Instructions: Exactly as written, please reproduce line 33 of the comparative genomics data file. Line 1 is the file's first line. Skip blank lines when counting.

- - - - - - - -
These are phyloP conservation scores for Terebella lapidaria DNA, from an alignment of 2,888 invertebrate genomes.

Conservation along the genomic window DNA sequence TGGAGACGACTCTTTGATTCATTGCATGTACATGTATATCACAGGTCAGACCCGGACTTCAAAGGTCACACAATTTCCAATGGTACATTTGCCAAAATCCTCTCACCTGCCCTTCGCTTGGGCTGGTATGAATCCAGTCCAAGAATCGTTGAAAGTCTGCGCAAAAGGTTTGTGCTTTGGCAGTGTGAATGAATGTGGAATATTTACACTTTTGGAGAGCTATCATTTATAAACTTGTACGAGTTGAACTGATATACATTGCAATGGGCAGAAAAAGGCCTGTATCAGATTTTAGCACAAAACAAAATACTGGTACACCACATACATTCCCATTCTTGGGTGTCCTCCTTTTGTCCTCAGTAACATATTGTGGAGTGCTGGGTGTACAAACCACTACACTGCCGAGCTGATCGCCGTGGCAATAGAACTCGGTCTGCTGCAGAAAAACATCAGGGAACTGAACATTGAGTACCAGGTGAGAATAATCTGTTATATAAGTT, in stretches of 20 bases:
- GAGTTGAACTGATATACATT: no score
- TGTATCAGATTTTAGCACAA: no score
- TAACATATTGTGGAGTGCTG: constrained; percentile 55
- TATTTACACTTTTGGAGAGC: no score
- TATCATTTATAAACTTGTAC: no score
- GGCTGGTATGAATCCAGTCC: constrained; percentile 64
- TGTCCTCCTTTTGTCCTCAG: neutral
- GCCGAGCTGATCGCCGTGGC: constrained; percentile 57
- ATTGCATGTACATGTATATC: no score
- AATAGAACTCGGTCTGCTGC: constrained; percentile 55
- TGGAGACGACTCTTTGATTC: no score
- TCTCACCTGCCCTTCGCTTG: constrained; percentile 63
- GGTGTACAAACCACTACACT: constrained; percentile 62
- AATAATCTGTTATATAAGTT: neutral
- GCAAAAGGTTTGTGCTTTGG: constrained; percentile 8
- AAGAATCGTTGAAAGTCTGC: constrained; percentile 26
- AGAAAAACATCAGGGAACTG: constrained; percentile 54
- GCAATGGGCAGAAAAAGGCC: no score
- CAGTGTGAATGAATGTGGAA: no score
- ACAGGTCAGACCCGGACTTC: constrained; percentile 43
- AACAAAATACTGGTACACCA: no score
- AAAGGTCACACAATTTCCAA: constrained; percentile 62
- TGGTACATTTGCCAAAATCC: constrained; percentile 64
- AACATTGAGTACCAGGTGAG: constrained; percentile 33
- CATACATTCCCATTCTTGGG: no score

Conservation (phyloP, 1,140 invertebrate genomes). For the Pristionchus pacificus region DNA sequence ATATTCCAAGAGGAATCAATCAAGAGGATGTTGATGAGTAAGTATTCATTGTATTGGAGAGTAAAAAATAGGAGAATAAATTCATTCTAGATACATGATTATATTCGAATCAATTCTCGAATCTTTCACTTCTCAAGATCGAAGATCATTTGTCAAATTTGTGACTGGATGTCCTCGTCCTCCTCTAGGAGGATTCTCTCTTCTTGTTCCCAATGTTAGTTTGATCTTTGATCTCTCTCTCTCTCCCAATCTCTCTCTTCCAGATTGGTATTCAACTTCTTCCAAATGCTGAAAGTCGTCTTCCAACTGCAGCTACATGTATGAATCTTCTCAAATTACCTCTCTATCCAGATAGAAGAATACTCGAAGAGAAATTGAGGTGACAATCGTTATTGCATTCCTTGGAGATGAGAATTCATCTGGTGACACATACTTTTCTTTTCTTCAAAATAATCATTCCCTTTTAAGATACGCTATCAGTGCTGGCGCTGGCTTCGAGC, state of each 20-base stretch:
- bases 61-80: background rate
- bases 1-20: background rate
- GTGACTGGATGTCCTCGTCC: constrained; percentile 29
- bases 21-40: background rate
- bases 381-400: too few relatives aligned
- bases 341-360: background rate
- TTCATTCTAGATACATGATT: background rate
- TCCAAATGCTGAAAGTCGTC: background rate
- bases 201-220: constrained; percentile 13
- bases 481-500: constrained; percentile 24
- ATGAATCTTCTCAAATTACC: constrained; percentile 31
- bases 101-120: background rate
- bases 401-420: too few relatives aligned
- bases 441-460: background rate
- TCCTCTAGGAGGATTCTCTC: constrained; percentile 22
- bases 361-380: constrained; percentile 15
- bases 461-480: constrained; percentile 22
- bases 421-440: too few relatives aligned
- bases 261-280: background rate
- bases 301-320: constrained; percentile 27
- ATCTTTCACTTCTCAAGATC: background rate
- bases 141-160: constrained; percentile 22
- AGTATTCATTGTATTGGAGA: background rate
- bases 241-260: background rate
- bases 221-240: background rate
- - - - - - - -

- bases 381-400: too few relatives aligned